Contrast this with a note I found stuck on the lift in my Paris apartment building last week:

It reads: “Hello everyone, I beg your forgiveness for the noise over the past few days. I was extremely happy to see my friends who no longer live in Paris, and whom I hadn’t seen in over a year. All this is to tell you I am sincerely sorry, and it won’t happen again.”

I am reasonably sure this wasn’t posted after a complaint, too; they put it up having realised they were probably making a racket and in the interests of maintaining good relations with their neighbours (and the body that runs the building). Can you imagine this being posted in the lift of a British apartment block? No, nor me.

Later, someone wrote an addendum:

“Well done, one must enjoy life and especially the good things.”

In many cases, the problem of housing in Britain is not so much the type of accommodation but the mentality and quality of the tenants.

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Theresa May’s Dancing

There are quite a few people on Twitter laying the boot into Theresa May because she’s been captured on video dancing like the chief accountant at the office party who’s unwisely joined the pretty intern on the dancefloor just before things wrap up. May is currently touring Africa and Africans like to dance, hence everywhere she goes she’s asked to join in and look silly. This is the equivalent of an African prime minister coming to London, being taken down the pub to meet some traditional British yobbos, and asked to join them in necking a pint of ale to chants of “Get it down, you Zulu warrior!” while the world’s press looks on.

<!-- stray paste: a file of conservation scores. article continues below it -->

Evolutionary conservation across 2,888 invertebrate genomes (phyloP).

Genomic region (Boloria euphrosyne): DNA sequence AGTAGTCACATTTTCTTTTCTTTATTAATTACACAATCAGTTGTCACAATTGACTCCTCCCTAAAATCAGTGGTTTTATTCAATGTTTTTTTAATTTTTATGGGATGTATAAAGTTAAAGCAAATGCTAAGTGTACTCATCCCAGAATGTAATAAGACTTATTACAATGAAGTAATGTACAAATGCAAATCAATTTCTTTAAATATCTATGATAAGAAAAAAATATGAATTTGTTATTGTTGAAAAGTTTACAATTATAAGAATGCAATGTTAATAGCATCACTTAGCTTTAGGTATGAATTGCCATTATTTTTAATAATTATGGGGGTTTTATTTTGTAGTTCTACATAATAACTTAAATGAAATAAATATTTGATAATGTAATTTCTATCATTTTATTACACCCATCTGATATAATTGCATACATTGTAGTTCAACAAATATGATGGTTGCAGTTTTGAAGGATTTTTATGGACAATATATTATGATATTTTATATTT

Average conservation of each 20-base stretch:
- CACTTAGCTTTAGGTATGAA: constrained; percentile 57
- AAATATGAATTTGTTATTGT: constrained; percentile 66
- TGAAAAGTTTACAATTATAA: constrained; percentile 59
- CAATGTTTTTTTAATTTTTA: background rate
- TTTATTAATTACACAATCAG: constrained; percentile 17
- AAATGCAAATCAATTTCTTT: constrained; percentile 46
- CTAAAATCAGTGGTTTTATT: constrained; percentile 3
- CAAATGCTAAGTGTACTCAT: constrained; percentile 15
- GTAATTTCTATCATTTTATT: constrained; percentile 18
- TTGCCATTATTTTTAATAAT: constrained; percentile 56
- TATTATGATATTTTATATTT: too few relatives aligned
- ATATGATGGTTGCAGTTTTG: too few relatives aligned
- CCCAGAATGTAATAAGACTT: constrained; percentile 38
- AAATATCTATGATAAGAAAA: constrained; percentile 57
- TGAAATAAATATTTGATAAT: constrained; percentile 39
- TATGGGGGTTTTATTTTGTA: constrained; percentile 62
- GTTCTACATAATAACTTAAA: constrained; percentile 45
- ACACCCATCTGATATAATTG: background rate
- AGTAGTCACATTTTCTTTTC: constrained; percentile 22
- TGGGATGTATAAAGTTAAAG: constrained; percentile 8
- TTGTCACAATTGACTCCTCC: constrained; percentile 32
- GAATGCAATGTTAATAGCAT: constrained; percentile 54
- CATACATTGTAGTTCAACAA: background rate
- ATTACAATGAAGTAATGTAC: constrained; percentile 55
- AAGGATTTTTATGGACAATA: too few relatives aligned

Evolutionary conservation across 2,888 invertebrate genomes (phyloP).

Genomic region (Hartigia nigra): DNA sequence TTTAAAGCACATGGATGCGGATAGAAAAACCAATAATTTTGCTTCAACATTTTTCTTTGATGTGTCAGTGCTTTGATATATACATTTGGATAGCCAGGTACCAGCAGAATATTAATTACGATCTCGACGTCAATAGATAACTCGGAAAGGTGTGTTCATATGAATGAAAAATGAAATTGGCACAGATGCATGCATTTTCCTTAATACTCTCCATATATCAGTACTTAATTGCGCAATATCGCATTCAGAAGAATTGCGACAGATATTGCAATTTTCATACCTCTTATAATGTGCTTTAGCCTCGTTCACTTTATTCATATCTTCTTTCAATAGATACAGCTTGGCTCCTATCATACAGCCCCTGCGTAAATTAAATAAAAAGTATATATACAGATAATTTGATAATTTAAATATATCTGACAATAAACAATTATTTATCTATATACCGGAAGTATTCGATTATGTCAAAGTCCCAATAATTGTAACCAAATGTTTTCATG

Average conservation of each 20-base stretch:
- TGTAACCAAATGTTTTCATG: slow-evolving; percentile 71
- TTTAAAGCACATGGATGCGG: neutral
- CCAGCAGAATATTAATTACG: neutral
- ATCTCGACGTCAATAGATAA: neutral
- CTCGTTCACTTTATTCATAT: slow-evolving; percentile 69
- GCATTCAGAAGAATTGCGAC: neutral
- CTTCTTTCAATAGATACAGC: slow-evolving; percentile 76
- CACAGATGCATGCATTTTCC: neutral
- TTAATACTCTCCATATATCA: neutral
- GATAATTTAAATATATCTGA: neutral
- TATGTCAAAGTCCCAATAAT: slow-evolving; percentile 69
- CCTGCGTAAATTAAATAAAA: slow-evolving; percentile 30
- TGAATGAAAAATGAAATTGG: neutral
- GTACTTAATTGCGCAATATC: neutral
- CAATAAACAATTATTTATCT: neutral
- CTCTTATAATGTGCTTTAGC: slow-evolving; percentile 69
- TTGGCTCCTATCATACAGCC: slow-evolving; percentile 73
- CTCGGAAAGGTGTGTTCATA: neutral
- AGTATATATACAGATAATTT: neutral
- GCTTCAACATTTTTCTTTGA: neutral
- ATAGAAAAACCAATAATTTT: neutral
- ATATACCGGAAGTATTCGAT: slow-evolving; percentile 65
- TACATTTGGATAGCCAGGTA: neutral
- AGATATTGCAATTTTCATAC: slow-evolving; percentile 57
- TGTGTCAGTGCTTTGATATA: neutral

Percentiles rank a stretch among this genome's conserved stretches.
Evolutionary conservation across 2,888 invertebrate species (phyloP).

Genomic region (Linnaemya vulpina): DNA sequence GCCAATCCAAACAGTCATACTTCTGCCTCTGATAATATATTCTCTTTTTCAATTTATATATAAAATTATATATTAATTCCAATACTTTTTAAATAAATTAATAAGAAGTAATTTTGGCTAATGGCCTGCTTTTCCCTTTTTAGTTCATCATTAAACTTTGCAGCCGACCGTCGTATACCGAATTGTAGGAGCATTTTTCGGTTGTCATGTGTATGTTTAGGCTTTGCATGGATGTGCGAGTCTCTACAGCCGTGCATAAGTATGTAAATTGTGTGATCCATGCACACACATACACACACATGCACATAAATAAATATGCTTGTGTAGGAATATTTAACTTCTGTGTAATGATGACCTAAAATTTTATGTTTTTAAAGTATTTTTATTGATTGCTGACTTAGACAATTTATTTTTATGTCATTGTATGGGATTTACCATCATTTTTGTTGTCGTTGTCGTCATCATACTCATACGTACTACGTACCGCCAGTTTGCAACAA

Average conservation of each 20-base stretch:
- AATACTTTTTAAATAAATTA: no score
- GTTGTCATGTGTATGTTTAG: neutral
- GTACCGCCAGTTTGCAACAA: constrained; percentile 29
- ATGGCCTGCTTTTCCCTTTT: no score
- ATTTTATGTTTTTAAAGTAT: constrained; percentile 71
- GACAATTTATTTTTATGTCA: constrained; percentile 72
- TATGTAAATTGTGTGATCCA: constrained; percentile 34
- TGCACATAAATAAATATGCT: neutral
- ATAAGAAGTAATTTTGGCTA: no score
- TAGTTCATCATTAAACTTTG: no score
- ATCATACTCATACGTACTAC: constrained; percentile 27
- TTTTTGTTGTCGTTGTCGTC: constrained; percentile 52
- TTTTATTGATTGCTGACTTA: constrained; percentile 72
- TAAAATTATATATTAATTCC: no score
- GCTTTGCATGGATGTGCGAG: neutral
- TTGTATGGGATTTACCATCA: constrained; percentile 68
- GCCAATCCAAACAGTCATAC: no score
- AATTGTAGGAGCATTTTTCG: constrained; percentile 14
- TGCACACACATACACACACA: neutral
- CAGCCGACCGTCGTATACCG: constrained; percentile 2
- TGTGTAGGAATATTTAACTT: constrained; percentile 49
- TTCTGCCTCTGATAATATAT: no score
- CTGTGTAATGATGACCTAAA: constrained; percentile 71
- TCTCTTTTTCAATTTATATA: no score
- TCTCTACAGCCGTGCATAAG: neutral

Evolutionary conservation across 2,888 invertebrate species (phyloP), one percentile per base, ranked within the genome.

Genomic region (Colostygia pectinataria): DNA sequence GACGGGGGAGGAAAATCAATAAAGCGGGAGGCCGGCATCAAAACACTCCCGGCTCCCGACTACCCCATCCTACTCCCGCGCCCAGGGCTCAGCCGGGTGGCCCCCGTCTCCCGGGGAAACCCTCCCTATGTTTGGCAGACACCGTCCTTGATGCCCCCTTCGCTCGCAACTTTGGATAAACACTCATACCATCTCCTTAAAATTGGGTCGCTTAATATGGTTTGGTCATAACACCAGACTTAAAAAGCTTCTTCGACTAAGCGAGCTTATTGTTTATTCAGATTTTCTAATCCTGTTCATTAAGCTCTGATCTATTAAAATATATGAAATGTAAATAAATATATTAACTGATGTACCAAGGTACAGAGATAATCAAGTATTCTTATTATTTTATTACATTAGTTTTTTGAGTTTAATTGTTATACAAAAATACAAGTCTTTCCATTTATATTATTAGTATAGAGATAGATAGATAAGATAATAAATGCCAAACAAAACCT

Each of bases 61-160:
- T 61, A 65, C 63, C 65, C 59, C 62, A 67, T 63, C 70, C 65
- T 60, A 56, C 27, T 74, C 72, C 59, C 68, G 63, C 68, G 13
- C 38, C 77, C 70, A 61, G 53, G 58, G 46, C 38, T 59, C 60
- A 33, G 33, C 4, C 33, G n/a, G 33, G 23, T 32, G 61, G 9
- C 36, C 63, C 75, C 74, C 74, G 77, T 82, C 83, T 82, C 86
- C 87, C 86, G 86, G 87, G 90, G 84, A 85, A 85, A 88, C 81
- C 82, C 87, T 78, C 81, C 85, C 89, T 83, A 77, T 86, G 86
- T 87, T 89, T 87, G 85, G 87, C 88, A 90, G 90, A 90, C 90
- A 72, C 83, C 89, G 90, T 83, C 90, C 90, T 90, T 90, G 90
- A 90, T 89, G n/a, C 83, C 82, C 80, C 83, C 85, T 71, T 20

Personally, I think we should lay off May in this instance. She looks as though she’s enjoying herself and I don’t find a willingness to look a bit foolish in the company of foreign hosts to be a bad thing. It’s not like she’s gone the whole hog and acted the complete clown like Justin Trudeau did, or is dancing because she wants to get down wiv da kidz and show how modern she is. In fact, I think the whole thing makes her look a little more human and – dare I say it? – more likeable. And it’s not like us Brits are fantastic dancers, is it? I can perhaps forgive an Argentinian or Brazilian making fun of May’s dancing, but it’s not unusual when Brits dance for furniture to get knocked over. How many of those laying into May’s performance could do any better?

No, May’s awkward dancing at the behest of her African hosts is not something to criticise her for. Instead, let’s hold her feet to the fire over her endorsement of the South African government’s campaign of land appropriation, her betrayal of Brexit, and her overall appalling leadership.

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Ineffective policing brings forth vigilante justice

In March 2017 I wrote a post centred around this remark left by commentator Duffy: